The "Reggie Bush case" dates back to early 2006, so you no doubt have heard something about it before. (And if you haven't, I'd be fascinated if you could email me and let me know how you stumbled upon this site.) Nevertheless, the length of time this saga has dragged out makes it easy to lose track of exactly what happened. For purposes of understanding the content on this site, here is a brief (by my long-winded standards), bare bones recap:
Reggie Bush was a star runningback for the USC Trojans from 2003-2005. He won the Heisman Trophy in 2005 and entered the NFL Draft after his junior season. Beginning in April 23, 2006, a few months after Bush played his last game for USC, Yahoo! Sports published a series of stories reporting allegations that Bush and his family received benefits, including cash and rent-free use of a house in San Diego, during his last year at USC from would-be marketers hoping to represent Bush after he turned pro. These would-be marketers, Michael Michaels and Lloyd Lake, claimed that Bush had agreed to have their fledgling agency, New Era, represent him before reneging on the promise. Bush reportedly settled with Michaels in 2007. Lake sued Bush and Bush's family in 2007, and the case eventually settled.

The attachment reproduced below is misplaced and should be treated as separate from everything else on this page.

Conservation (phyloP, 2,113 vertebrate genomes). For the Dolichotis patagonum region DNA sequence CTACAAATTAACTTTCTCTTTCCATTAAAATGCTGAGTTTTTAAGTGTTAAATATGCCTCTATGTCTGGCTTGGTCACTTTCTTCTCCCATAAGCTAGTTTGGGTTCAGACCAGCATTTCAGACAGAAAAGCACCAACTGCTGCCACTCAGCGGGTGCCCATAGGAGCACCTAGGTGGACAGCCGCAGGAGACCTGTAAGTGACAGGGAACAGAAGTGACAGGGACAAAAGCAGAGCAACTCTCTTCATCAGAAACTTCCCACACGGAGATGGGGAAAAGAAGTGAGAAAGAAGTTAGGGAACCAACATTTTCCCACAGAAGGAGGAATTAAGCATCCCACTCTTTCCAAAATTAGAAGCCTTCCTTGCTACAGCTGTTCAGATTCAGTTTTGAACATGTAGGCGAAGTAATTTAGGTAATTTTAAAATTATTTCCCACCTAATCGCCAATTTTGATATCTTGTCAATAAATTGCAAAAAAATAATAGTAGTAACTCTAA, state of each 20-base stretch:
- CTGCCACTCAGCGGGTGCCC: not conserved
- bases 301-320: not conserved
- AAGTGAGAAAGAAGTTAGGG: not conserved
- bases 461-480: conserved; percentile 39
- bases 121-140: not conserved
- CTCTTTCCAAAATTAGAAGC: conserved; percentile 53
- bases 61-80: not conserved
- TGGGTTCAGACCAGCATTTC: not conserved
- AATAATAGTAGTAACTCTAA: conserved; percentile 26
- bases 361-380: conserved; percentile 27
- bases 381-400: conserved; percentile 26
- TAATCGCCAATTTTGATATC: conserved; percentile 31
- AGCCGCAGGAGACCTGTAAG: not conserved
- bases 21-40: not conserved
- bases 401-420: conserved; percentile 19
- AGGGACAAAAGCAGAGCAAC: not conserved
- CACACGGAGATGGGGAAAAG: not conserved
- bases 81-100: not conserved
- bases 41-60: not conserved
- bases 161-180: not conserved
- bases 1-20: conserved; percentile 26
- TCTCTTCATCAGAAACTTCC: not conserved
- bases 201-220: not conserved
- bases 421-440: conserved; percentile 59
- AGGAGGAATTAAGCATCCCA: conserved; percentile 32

The NCAA investigation began shortly after the April 2006 revelations. USC assistant coach Todd McNair was interviewed in 2006 and 2008. Lake was interviewed in 2007. Bush was interviewed in 2009. In Fall 2009, the NCAA issued a Notice of Allegations to USC and McNair. The NCAA alleged that Bush violated NCAA amateur rules by entering into an agreement and accepting money from Lake and Michaels, that USC lacked institutional control for failing to effectively monitor and discover these violations, and that McNair committed unethical conduct by denying knowledge of Bush's violations. The NCAA also alleged other violations in the football, men's basketball, and women's tennis programs. USC agreed that Bush accepted some of the alleged extra benefits from Michaels and Lake, but denied that the institution was liable. USC self-imposed penalties in men's basketball and women's tennis. McNair denied any knowledge of the violations and denied lying about it to investigators.
USC and the NCAA's enforcement staff appeared before the NCAA Committee on Infractions ("COI") from February 18 through February 20, 2010. On June 10, 2010, the COI released its report which found USC guilty of lack of institutional control and McNair guilty of unethical conduct. USC was given a two-year postseason ban and docked 30 scholarships over three years, in addition to a fine and other penalties. McNair was given a show cause order banning him from recruiting for one year. Bush forfeited his Heisman Trophy. Appeals by USC and McNair were denied. A lawsuit by McNair against the NCAA is pending.